Out of the Ordinary

Out of the Ordinary: Finding Hidden Threats by Analyzing Unusual Behavior

JOHN HOLLYWOOD
DIANE SNYDER
KENNETH McKAY
JOHN BOON
Copyright Date: 2004
Edition: 1
Published by: RAND Corporation
Pages: 188
https://www.jstor.org/stable/10.7249/mg126rc
  • Cite this Item
  • Book Info
    Out of the Ordinary
    Book Description:

    Presents a unique approach to selecting and assembling disparate pieces of information to produce a general understanding of a threat. The Atypical Signal Analysis and Processing schema identifies atypical behavior potentially related to terror activity; puts it into context; generates and tests hypotheses; and focuses analysts' attention on the most significant findings. A supporting conceptual architecture and specific techniques for identifying and analyzing out-of-the-ordinary information are also described.

    eISBN: 978-0-8330-4817-2
    Subjects: Political Science

Table of Contents

  1. Front Matter
    (pp. i-ii)
  2. Preface
    (pp. iii-iv)
  3. The RAND Corporation Quality Assurance Process
    (pp. v-vi)
  4. Table of Contents
    (pp. vii-x)
  5. Figures
    (pp. xi-xii)
  6. Tables
    (pp. xiii-xiv)
  7. Summary
    (pp. xv-xxvi)
  8. Acknowledgments
    (pp. xxvii-xxviii)
  9. Acronyms
    (pp. xxix-xxx)
  10. CHAPTER ONE Introduction
    (pp. 1-26)

    In conducting a post-mortem of the sad events of November 9th, it is important to consider the events and timelines leading up to the incident. By mid-November, the media were clamoring for details on who knew what, what was known when, how the “obvious” signals could have been missed, and how the “dots” could have failed to have been “connected” . . . again. By the middle of December, investigative reporters and official government investigators had disclosed that the following observations had existed in various government databases (federal and local) since the middle of October:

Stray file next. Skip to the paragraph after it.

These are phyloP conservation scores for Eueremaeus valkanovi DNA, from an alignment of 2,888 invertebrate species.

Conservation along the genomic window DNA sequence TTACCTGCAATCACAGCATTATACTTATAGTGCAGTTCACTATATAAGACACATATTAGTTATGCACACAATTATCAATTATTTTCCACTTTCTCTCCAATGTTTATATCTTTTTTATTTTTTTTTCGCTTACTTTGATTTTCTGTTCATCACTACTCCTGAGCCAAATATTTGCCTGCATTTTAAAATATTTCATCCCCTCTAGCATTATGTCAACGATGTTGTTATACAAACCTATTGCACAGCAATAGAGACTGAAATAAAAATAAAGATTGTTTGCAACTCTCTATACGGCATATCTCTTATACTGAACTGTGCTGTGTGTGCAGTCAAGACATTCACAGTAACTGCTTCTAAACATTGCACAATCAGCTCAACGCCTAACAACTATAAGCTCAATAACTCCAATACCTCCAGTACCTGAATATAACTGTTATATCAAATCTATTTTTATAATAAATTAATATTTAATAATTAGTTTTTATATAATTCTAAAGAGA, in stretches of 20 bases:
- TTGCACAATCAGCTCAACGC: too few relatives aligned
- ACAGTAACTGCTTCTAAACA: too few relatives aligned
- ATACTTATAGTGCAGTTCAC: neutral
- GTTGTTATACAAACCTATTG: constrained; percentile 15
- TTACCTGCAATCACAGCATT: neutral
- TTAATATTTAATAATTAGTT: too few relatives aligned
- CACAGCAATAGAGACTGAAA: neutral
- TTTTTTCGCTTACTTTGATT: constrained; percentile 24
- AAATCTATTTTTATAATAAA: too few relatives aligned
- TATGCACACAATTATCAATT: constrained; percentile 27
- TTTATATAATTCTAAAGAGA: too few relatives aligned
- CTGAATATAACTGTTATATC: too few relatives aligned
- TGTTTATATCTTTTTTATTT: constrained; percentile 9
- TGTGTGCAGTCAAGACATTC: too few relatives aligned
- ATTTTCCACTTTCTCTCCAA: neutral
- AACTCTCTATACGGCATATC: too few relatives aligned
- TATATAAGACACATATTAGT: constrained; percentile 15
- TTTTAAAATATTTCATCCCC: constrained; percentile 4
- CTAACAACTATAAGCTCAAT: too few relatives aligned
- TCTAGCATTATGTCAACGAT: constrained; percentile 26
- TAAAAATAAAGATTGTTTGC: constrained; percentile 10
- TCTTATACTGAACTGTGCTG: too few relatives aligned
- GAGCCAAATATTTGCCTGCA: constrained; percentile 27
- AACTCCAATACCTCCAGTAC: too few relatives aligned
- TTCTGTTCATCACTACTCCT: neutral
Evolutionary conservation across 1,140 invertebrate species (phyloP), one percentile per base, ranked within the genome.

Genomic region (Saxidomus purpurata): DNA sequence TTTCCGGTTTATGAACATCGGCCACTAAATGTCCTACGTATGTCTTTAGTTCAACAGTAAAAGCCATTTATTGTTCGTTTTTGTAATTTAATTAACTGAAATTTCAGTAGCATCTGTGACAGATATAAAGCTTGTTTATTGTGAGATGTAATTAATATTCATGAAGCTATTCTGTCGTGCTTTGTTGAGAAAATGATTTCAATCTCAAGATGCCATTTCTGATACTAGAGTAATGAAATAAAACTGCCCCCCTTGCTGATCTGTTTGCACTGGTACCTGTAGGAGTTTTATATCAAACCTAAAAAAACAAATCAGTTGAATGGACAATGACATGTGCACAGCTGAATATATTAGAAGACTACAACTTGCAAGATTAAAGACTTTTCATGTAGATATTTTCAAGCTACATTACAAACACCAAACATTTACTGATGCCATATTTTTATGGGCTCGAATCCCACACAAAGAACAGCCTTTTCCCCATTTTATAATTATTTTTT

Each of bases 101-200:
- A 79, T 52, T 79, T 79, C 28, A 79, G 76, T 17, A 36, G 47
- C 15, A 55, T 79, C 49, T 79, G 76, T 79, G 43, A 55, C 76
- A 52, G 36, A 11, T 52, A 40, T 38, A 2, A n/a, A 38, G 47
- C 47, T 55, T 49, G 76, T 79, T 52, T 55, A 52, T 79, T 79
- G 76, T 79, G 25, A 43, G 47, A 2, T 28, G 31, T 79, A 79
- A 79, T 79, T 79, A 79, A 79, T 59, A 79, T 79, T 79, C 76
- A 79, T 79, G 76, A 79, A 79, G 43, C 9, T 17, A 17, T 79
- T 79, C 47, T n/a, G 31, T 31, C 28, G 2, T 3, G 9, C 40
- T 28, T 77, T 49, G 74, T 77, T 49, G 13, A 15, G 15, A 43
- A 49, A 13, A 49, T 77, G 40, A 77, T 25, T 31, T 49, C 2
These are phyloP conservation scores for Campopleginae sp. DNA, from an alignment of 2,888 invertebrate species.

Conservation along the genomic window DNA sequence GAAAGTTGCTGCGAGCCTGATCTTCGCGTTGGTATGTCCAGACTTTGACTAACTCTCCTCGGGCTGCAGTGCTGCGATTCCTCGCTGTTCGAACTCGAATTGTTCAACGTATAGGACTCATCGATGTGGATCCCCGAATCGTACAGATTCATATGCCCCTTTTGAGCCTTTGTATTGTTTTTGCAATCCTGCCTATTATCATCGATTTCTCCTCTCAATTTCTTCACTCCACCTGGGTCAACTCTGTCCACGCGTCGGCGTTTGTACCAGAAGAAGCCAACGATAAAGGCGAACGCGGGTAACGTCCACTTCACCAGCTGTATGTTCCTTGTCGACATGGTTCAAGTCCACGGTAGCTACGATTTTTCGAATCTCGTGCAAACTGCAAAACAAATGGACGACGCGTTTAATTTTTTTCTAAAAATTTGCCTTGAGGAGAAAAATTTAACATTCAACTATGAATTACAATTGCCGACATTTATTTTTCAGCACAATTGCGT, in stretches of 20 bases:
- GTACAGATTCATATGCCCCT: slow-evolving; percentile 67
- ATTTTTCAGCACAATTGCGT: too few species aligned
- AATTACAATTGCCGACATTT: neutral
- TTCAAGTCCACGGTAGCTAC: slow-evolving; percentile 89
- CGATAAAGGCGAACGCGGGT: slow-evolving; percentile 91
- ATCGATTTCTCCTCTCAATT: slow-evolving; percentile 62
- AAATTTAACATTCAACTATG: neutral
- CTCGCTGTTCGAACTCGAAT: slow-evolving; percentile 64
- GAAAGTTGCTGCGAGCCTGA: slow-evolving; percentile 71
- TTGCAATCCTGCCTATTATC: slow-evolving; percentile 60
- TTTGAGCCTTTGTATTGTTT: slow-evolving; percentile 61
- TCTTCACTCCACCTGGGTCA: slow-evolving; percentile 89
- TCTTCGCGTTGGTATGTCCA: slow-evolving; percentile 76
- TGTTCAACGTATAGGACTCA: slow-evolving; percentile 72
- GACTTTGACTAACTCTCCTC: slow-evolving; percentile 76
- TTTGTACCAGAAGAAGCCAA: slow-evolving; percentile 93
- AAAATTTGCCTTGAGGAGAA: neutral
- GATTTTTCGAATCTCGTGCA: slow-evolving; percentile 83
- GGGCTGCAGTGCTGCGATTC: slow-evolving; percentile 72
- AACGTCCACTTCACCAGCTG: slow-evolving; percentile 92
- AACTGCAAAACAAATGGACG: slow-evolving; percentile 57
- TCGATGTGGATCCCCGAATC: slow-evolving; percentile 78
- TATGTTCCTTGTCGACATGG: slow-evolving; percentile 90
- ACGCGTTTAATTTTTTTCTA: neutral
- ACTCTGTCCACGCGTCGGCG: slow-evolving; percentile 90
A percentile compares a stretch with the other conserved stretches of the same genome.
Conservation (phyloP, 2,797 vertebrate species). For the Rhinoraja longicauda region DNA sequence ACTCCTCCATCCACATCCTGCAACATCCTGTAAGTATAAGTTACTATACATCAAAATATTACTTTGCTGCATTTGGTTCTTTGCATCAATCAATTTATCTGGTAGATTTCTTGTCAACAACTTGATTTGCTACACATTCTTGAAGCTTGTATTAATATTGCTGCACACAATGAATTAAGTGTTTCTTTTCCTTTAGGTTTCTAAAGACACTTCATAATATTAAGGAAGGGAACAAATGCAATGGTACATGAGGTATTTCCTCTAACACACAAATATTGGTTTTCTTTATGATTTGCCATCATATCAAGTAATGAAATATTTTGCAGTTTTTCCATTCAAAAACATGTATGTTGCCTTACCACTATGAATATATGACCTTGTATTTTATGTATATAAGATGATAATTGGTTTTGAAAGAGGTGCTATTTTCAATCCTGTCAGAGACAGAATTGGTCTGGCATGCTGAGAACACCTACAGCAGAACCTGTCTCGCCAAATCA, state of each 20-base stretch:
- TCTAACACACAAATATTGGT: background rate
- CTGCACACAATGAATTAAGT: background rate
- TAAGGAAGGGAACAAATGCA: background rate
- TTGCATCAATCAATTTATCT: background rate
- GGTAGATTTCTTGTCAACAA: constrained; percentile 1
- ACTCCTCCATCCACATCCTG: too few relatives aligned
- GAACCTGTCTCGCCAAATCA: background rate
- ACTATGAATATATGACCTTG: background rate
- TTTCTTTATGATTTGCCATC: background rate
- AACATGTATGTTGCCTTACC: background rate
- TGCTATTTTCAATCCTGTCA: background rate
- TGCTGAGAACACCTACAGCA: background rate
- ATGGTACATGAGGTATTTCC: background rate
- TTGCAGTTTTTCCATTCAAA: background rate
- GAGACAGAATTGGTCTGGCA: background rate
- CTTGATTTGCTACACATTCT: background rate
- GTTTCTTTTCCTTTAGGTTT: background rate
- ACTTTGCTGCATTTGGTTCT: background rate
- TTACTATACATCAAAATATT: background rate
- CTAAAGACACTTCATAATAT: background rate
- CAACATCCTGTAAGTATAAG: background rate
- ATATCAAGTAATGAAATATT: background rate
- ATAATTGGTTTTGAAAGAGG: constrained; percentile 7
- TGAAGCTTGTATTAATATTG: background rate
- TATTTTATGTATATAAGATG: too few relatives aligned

February 4

    Two dozen tuna...

  11. CHAPTER TWO Data Analyzed in the ASAP Schema
    (pp. 27-34)

    This chapter discusses the types and sources of data likely to be analyzed in an ASAP system. It also discusses what types of data and analysis findings should be declared significant (“truly out of the ordinary”) and worth further investigation.

    Figure 2.1 shows the areas of the ASAP schema on which the chapter focuses—what information about watched entities is considered to be of interest and how that information is captured and represented within ASAP-system databases.

    We have identified seven major types of data entities as having meaning for threat assessment:¹

    People. Everyone who might be involved in an attack,...

  12. CHAPTER THREE The Atypical Signal Analysis and Processing Architecture
    (pp. 35-64)

    In this chapter, we provide an overview of an architectural design to implement the ASAP schema. We discuss the control structure of the architecture and describe the multiple layers of control that seek to ensure operational performance and, more broadly, allow the architecture to adapt over time. Finally, we compare the roles of analysts and automated software agents within the architecture. Successive chapters examine specific functional components within the architecture.